These two paintings give you a heads up as to how the story of Namibian independence will be told – much more visually than by way of the written word. These huge paintings and others to come reminded me very much of the manner in which the story of Mexican independence has been told by the its famous muralists – Rivera, Orozco and others. In a country like Namibia, with literally dozens of spoken and written languages, using the power of the visual image that is understandable to all who see it, is much more effective than a written explanation.
Germany was very late to the African colonization movement by European powers that began with the Portuguese in the 16th centuries and continued unabated for another almost 400 years. By the time Germany became a nation in 1871 Portugal had been joined by the British, Dutch, French, Belgians and Spanish in carving out huge swathes of land on which to establish colonies. By the 1880’s there wasn’t much left, but that did not deter Chancellor Bismarck from setting up shop on the sandy and very barren shores of south-west Africa to establish German South West Africa. With incredible hubris Bismarck organized the Berlin Conference in 1884 so that the European countries that already had claims in Africa could have those recognized by each other and prevent boundary squabbles. After all, Africa was big enough that there was enough to go around for everybody.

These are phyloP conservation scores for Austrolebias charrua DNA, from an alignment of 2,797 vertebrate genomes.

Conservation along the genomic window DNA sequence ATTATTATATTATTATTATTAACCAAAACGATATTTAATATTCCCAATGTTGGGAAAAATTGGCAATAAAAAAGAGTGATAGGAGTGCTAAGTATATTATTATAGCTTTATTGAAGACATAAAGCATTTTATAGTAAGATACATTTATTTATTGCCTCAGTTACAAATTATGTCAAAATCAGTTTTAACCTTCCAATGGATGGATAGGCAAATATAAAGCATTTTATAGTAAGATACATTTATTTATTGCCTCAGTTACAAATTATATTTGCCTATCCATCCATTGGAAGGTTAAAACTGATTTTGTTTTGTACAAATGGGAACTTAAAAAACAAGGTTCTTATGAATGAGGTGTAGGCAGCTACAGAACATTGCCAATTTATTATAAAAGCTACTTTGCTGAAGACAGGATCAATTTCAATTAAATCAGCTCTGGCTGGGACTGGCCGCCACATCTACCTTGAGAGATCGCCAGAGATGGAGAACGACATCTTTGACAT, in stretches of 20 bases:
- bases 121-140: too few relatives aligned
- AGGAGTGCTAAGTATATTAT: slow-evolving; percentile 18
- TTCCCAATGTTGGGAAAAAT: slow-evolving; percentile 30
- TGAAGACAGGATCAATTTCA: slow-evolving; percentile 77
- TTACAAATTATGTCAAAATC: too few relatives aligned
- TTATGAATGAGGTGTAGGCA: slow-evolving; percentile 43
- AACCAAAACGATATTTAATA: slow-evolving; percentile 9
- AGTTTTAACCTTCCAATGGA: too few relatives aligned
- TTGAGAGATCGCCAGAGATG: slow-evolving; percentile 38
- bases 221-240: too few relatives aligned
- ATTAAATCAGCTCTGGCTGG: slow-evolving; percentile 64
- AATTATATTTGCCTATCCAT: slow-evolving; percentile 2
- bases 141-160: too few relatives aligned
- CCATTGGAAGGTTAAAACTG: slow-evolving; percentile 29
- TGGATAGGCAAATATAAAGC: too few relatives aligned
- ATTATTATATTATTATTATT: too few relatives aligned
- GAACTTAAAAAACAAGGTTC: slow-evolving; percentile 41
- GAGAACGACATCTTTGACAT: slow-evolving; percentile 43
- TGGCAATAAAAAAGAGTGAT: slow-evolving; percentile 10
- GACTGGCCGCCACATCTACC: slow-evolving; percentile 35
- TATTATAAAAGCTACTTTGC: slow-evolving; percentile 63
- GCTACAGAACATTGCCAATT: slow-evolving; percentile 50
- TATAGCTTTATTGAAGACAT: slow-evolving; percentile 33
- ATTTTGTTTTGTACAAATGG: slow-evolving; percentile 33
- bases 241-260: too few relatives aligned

Except, nobody bothered to consult the people who already lived in Africa for their opinion on all this. German South West Africa was already occupied by a number of peoples including the Herero, Namaqua (called Hottentots by the Germans) and the San or Bushmen, among others. By 1904 the Herero, who were herdsmen and subject to increasingly bad treatment by the growing number of German settlers had had enough and rebelled. At first they had some success because of their numbers, but when Germany sent in 14,000 troops to quell the Hereros, they had no chance of winning. A short time later the Namaquas led by a Namibian legend, Hendrik Witbooi also rebelled and suffered the same fate as the Hereros.